Josephine Tota ( 1910-1996 )
Inside the Memorial Art Gallery
Rochester, New York
Too hot and humid to work in the studio, I made up my mind that I would be better off going over to the Memorial Art Gallery to see their new shows and hear from the curator of "The Surreal Visions of Josephine Tota". Josephine who? How often does our museum here in Rochester - introduce us to a totally new figure - a self-taught artist who died in obscurity but left her family a copious amount of small scale paintings that tell a large story worth sharing.
Questions and answers about Josephine Tota
Sunday, July 15, 2018
Josephine Tota's art at the MAG
Jessica Marten is the Curator in Charge at the MAG and she spent part of her afternoon talking with her audience in the museum auditorium about how she first encountered the art of Josephine Tota, and how this art offered a rare opportunity to open a new chapter for these paintings which had never been seen at all by the public. Josephine Tota had experienced psychological problems and had virtually withdrawn from her work as a seamstress but forged ahead with her art at home. Josephine Tota probably never expected her paintings to be given such an arousing welcome as we have here at the MAG.
Josephine Tota's paintings tell stories...
Josephine Tota lived in Rochester, New York, so her story has resonance with an audience gathered for the opening of the show. She could be considered a naive artist - but the sentiment and emotion expressed in her art has more of a surreal context and an illustrative quality to it. The 90 pieces on display owe more to an earlier century of European art, especially the flattened patterns of medieval manuscript paintings that Ms. Tota so enjoyed during her life.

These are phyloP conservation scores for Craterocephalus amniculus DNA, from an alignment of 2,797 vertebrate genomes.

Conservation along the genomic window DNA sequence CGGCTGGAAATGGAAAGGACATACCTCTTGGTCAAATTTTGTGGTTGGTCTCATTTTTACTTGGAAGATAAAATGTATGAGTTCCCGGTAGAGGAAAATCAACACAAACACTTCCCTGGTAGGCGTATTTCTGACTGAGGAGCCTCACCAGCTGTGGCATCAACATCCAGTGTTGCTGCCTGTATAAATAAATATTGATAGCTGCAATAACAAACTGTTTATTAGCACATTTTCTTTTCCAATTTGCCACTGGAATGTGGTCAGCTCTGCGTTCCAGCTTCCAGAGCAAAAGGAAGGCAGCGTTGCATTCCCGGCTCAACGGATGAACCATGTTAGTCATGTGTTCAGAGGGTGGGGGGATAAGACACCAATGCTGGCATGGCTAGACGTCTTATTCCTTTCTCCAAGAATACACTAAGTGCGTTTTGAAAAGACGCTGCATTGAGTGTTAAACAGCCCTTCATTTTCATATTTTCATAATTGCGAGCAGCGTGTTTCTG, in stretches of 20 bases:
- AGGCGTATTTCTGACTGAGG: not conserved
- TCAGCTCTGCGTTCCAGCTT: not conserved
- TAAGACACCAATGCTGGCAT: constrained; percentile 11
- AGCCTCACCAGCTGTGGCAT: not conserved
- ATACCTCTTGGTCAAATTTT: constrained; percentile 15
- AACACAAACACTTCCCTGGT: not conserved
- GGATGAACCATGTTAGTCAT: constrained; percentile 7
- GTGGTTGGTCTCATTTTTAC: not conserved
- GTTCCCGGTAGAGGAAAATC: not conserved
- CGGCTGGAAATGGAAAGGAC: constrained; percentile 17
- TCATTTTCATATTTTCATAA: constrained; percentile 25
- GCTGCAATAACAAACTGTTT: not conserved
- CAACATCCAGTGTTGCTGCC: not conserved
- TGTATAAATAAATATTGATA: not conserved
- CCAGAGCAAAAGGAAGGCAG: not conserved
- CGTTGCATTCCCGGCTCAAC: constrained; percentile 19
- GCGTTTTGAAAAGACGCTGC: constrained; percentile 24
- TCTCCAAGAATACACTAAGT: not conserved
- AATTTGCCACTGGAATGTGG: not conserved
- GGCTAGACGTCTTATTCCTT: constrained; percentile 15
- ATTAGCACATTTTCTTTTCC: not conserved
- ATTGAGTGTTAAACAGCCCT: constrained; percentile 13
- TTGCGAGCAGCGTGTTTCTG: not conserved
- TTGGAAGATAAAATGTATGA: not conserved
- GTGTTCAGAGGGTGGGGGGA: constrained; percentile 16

On this Sunday afternoon, I stay to hear Karel Ann Marling speak about Grandma Moses, another self-taught painter who was a star in her own right - I grew up looking at her artwork often published in the 1950's and 60's - which had some influence when I was a child.
Karel Ann Marling is a very interesting speaker having spent years working up her biography of Grandma Moses, and I am very taken with the images, history, and cultural effects that her paintings had, and one can wonder if Josephine Tota will have that kind of impact once her paintings become more well known.
Nancy Jurs at the MAG
Nancy Jurs is a sculptor and installation artist who is well known and respected here at the MAG. Her show has a title: "My Life Has Gotten So Busy That It Now Takes Up All Of My Time". Her sculptural works are mainly fired ceramics - some like the grouping installed at the Rochester Airport years ago are quite large. In this present selection her art is often found in sequence - hanging here under a scrim - which reads almost like a filmstrip.
Model for Airport Installation by Nancy Jurs
Down the hall in the Lockhart Gallery, Larry Merrill has a selection of photos on view that he has made of classical sculpture. Some of the sculptural pieces come from the Memorial Art Gallery permanent collection and measure only an inch or so across. In Larry Merrill's photos the lighting gives these objects a real presence, and a viewer can take in nuance that may not be really evident when seen as a real 3D experience. The photographer's eye captures something else, a quality often of decomposition - some of the unsettling aspects of looking at antiquities from a more analytical perspective. We really get a sense of how the years have gone by, the depth of history, and the vulnerability even of artwork carved in stone.
Larry Merrill presents: "Wards of Time"